Baker looks forward to having spirited conversations with families, business owners and community leaders in his race this year. Voters can take the opportunity to meet him at his campaign kickoff event next Wednesday, February 23rd at 6:30pm in Oregon City. Find the event details on his Facebook Page -- Adam Baker for State Representative.

--Staff Reports

Post Date: 2022-02-15 09:48:23Last Update: 2022-02-15 17:30:36

Proposal to Allow OHA to Declare Emergencies
Currently, this power is only the governor’s

The Oregon Senate approved Senate Bill 1529 on a vote of 18 to 7.

This bill expands emergency management practices and changes agency responses to public health emergencies.

“In case of a public health emergency, Oregonians deserve a clear, coordinated response from our state’s leadership,” said Senator Deb Patterson (D-Salem), Chair of the Senate Committee on Health Care. “Currently, we rely on the Governor to declare a public health emergency to deploy licensed health care volunteers to respond in times of crisis. Senate Bill 1529 will allow for the Oregon Health Authority to provide an immediate, direct response by activating health care volunteers during emergency situations.”

“We have a duty to best prepare Oregon for future public health emergencies” said Senator James Manning (D-Eugene), who Chair of the Senate Committee on Veterans and Emergency Preparedness. “We are deeply grateful for the dedicated, licensed health care providers that are willing to volunteer to protect their communities in times of crisis. Senate Bill 1529 will provide coverage for volunteers if they are injured while serving our state. This measure will allow Oregon to be more responsive, save lives and better support our frontline health care volunteers.”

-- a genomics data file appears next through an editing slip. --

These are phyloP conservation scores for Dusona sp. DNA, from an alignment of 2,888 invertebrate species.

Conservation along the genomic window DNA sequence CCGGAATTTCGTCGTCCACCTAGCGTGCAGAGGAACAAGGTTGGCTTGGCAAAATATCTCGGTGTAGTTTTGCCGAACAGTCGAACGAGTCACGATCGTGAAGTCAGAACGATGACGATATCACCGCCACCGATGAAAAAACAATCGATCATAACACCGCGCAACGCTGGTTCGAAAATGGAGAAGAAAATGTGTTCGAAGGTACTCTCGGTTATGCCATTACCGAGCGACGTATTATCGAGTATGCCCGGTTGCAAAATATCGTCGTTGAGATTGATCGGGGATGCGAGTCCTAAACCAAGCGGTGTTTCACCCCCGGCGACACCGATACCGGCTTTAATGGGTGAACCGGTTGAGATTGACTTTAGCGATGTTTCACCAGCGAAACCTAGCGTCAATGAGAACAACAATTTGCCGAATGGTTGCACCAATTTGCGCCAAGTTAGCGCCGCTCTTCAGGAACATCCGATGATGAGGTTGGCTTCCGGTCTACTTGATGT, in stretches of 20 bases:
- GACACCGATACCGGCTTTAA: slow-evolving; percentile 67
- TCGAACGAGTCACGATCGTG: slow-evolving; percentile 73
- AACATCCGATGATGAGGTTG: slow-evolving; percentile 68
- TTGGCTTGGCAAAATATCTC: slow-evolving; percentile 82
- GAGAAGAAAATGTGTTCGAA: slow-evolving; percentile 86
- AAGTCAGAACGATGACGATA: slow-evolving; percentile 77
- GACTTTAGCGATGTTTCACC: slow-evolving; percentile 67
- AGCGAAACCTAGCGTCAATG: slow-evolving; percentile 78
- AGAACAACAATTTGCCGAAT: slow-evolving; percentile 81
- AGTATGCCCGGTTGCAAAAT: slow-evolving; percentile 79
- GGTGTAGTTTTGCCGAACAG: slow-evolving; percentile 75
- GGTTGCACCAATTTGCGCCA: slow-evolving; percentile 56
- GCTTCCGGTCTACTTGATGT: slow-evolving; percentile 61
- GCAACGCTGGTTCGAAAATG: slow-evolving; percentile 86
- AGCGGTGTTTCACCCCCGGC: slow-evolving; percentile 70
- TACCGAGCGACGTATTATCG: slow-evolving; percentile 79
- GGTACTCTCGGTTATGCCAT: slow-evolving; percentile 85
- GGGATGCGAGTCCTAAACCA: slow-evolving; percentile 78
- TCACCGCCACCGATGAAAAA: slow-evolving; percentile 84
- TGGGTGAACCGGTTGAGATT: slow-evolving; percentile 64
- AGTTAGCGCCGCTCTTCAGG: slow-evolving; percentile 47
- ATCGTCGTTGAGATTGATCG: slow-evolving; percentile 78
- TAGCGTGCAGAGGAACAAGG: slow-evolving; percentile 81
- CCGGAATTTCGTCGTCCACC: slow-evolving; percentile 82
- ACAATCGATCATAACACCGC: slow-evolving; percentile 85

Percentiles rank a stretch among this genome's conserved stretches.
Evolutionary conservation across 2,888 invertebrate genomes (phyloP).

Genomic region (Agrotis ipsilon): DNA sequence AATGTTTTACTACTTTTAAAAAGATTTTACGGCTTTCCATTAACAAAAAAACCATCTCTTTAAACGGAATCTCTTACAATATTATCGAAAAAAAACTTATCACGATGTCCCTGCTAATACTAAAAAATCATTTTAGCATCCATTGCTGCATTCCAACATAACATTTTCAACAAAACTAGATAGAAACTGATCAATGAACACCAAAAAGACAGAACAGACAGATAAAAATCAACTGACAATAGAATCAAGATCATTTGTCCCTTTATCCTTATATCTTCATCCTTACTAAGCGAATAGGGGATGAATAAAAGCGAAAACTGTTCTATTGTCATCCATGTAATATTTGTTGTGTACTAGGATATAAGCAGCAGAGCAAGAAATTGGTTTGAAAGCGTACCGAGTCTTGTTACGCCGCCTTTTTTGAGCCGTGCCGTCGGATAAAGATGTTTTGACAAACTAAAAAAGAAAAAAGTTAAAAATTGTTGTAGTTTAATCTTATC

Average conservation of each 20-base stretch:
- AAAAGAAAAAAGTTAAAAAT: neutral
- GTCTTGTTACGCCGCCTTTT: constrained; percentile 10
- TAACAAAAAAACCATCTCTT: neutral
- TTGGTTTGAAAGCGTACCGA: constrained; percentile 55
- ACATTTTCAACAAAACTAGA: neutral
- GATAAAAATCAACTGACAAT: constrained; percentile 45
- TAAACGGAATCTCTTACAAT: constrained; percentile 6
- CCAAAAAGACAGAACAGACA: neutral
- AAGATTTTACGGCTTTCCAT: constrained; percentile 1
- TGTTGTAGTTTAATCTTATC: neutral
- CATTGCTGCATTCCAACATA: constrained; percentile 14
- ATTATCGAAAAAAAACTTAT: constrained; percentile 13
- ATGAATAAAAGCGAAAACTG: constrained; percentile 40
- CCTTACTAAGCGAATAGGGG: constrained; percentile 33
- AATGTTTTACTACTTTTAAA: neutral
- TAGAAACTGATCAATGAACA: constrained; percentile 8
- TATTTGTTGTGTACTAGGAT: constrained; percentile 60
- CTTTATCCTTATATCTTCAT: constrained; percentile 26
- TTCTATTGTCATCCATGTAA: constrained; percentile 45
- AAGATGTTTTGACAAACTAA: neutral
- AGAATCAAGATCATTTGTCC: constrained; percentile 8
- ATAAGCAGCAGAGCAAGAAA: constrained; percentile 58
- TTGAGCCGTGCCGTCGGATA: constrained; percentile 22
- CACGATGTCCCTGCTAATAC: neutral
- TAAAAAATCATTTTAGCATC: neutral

SB 1529 also allows the Oregon Health Authority to declare a health care emergency and to deploy SERV-OR volunteers.

The State Emergency Registry of Volunteers in Oregon (SERV-OR) is a database of health care professionals, including physicians, nurses, pharmacists, Emergency Medical Technicians (EMTs), behavioral health providers, respiratory therapists and others who serve in response to emergencies.



Providers who are licensed in another state may practice in Oregon upon declaration of an emergency.

Some observers are questioning if this may be fallout from the controversial statewide COVID vaccine mandate.

Senate Bill 1529 now goes to the House of Representatives for consideration.

--Bruce Armstrong

Post Date: 2022-02-14 12:44:18Last Update: 2022-02-17 11:09:43

Linn County to Sell Sweet Home Mill Site
Two bids were received

Linn County Commissioners Roger Nyquist, Sherrie Sprenger and Will Tucker have agreed unanimously to sell the former Willamette Industries mill site in Sweet Home to Sweet Home Real Estate Restorations for $800,000.

At the board’s Feb. 1 meeting, two bids were received. In addition to the bid from Sweet Home Real Estate Restorations there was a $450,000 bid from Sweet Home Mill Site, whose principal is Scott Lepman of Albany.

County Property Manager Rachel Adamec told the commissioners the Sweet Home Mill Site bid did not comply with bidding criteria.

Adamec said materials submitted to the county by Sweet Home Mill Site after the bidding deadline were not opened and could not be considered.

Owner Josh Victor said after the meeting that he intends to begin the process of developing a road system to provide access to the neighboring property.